Four small plates of amuse-bouche to start:


Followed by the main courses:


And finally, four courses of dessert:


The meal sadly comes to an end with coffee and a few final bites of chocolate.


Day 3 - Sidewalk trampolines, church of our SAVIOR, freetown christiana, Torvehallerne Food Hall

Havnegade is a water-front promenade along the river in Central Copenhagen.


A lovely installation of a set of give trampolines can be found along the promenade, near the modernist building of the Bank of Denmark across the waterway. No wonder Copenhagen is consistently ranked one of the most livable cities on Earth!



are huge in Copenhagen, as in most Scandinavian cities, I suspect. Renting one and biking along the many bike lanes found on pretty much every street = great way to explore the city.

Continuing along the promenade onto the other side of the water, we wandered into the neighborhood of Christianshavn

Church of Our Savior

is baroque church standing in the city since 1695 whose unique tower, famous for its helix spire with an external winding staircase that can be climbed to the top, can be seen from much of the city.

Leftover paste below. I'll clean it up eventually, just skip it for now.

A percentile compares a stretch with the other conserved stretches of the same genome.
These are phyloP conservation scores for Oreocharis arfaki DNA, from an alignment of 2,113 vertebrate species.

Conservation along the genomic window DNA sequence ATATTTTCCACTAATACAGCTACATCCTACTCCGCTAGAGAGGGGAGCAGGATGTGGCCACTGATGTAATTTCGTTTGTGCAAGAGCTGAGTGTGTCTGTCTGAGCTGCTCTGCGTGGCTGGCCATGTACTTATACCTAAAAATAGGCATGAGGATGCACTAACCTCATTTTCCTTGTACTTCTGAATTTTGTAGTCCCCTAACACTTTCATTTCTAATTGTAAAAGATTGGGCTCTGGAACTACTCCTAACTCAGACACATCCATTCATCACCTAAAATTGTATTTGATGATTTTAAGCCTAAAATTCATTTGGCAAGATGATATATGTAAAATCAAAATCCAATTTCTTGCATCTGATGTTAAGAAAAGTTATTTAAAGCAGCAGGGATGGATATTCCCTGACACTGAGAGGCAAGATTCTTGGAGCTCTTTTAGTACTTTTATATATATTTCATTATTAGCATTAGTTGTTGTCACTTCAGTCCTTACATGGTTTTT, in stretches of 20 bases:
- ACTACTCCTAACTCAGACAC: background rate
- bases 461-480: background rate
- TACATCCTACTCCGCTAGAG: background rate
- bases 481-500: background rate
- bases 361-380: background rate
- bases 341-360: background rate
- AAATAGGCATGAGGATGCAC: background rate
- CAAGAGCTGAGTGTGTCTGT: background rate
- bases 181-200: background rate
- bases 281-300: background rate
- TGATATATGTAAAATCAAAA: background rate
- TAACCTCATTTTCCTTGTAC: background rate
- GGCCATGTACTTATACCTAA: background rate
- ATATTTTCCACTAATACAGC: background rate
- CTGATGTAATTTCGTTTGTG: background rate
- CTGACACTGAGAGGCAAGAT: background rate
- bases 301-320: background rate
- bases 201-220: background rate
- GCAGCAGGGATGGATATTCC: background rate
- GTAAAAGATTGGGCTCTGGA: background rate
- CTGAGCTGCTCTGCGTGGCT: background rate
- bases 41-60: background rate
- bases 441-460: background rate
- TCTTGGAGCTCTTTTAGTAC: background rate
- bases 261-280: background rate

The tower can be climbed via the winding staircase within and eventually, outside, after the purchase of a ticket.


400 steps

await visitors who choose to embark on the journey to the top of the spire. Beware as there are parts of the climb that can be unforgiving, often featuring narrow and steep stairways of wood


If you have a fear of heights

as the last part of the climb requires you to go up a winding staircase several hundred feet/meters above the city, offering fantastic panoramic views but potentially daunting for those who don’t do well with heights

Seen in the distance, central Copenhagen


Freedown Christiana, perhaps one of the largest and most centrally located communes whose residents consider themselves, at least in theory, independent from the laws that govern the rest of Copenhagen and Denmark.


A warning on photography in the district, you’ll see signs on many buildings that prohibit photographs. Because the products on display at the roadsides exist in a legal grey zone under Danish law, residents are very protective of their privacy. It is highly advised not to take pictures of people. Past this point seen below, residents will stop you from taking photos and ask you to delete any pre-existing pictures taken that might put locals in jeopardy.